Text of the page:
Christ, in his descent into human flesh, has established a milieu of love. The life he came to give can flourish only in the framework of love. Indeed, we can summarize the meaning of the Christian life by stating that it is a response to God's love—a love that God freely gives to us without conditions or qualifications. Love is the beginning and the end. The main truth that we must comprehend is that the redemptive incarnation was wrought by God's love to raise us, in turn, to a deeper level of loving. Our further penetration into the mystery of the Incarnation can take place only in love. Incarnate love can only be understood and participated in more fully through our own life of love.

    Another characteristic of our assimilation to the mystery of Christ is its personalism. There were numerous possibilities open to God, given his decision to redeem the human race. He actually chose, however, to accomplish our redemption in the most personalistic way; he communicated himself to us through the personal enfleshment of his Son. This means that God was giving himself to us through the warmth, the kindness, the strength, the gentleness, and the selflessness that emanated from the incarnate person of Christ. It was truly the incarnate, personal acts of Christ that redeemed us—his work and relaxation, his joy, his friendships, his love for Mary and Joseph, the training of the apostles, his concern for the most abject of those he encountered, his fatigue, his agony and death, and his resurrection. Our redemption was truly personalistic.

    Moreover the personalism of the Incarnation continues. In union with Christ, we are called upon to help him continue his Incarnation in its visible, earthly dimension. Only one framework is available to us according to which we can help further the Incarnation—our personal lives, that is to say, our lives as individuals united as a people, the People of God. The human condition as we experience it—joyfully and painfully, too—also provides the soil for our participation in the continued Incarnation. Redemption continues to take place not when we try to remove ourselves from the human condition, but when we strive to live an authentically human life that is more and more in Christ. It is by living truly personalistic lives—that is, lives springing forth from the greatness of the person as created and redeemed by God, lives that do not flinch from the human condition—that redemption continues to be made visible to this world.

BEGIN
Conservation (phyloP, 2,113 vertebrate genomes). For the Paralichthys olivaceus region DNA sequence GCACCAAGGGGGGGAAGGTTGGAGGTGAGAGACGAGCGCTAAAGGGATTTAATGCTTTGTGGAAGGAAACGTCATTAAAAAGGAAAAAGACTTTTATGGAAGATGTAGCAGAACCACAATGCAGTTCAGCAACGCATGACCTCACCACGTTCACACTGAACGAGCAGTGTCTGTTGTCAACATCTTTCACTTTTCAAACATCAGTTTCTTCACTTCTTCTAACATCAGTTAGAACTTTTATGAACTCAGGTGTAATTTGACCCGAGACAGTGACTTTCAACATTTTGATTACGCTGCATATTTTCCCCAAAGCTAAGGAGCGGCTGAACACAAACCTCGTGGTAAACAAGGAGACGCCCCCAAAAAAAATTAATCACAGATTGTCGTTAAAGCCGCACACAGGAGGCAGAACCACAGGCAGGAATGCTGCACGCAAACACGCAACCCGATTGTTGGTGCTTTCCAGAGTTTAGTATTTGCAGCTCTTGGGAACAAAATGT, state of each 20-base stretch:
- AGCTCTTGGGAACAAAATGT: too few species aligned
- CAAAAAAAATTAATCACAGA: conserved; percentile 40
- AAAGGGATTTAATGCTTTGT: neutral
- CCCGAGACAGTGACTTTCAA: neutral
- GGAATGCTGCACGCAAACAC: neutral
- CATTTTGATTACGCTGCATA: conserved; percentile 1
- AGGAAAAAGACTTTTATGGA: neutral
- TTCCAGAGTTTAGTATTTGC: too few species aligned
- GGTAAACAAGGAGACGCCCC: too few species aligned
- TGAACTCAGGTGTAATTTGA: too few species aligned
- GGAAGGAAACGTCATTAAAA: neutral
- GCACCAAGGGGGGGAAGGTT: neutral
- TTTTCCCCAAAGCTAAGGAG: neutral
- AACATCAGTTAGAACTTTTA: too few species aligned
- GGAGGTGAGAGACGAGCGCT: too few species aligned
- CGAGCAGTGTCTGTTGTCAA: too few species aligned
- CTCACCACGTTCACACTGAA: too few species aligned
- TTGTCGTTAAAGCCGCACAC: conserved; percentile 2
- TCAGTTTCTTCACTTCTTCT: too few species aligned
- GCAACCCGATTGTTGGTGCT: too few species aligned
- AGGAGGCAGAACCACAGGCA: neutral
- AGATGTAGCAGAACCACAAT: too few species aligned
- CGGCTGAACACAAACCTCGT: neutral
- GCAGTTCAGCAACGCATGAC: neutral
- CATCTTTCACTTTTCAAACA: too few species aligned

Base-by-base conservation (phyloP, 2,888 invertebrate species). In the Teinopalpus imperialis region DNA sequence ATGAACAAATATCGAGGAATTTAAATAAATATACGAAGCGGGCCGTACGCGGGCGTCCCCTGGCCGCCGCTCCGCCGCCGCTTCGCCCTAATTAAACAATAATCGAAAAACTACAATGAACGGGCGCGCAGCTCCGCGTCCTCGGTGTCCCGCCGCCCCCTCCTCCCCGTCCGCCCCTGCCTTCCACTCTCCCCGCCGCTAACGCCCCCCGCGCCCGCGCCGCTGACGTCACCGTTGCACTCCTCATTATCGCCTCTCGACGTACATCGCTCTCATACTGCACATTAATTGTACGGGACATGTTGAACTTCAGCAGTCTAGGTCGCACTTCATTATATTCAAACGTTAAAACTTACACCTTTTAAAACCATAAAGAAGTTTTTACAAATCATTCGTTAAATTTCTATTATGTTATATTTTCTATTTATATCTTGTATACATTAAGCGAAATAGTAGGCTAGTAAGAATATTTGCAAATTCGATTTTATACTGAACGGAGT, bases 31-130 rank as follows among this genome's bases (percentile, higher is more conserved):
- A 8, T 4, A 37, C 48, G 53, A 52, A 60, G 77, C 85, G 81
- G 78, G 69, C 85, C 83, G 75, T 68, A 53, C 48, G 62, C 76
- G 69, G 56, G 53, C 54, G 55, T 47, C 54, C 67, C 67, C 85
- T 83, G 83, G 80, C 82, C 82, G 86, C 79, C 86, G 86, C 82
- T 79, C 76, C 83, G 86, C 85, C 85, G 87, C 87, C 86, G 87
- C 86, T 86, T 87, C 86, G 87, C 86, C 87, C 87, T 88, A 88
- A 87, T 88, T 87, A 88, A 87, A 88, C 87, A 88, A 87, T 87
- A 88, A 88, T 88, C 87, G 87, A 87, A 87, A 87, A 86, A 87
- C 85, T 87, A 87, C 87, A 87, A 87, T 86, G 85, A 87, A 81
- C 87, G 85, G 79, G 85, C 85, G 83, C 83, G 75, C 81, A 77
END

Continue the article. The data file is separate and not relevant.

Christian personalism centers in our personal relationships with God and others, and again, Christ shows the way. Through the Word made flesh, the life of the Trinity has incarnationally manifested itself to mankind. The life of the Trinity centers in the personal relationships between Father, Son, and Holy Spirit; but God's life is also his love gone out to the human race. The Incarnation projects this Trinitarian life into the temporal sphere. Jesus has come to tell us about Trinitarian life, to give us a share in it, to teach us that through grace we share in God's life—a life of relationships—by entering into deepened personal relationships with God and other persons. Redemption that is received and contributed to is the experience of these relationships. In other words, as Jesus has told us, the Christian life is summed up in love of God and neighbor. Out of these personalized love relationships flow many things; for example, redemption continued is the loving abandonment to the love of God that despite possible fear, allows a person to accomplish things that are totally beyond his or her natural courage. Or again, redemption continued is loving those who are afar off whom I will never see or know, but whom I know are my brothers and my sisters and whom my work and prayer can reach out and touch. Or again, redemption continued is the Christian hope and trust that allows man and woman to take the risk of the mutual self-giving that is marriage. Or again, redemption continued is the black person who continues to relate to his or her white neighbors in faith, hope, and love despite temptations to hatred and bitterness. Or again, redemption continued is the ecstasy and the agony of loving and being loved. Truly, the Incarnation visibly continued is our Christian faith, hope, and love made alive in our personal relationships with God and man.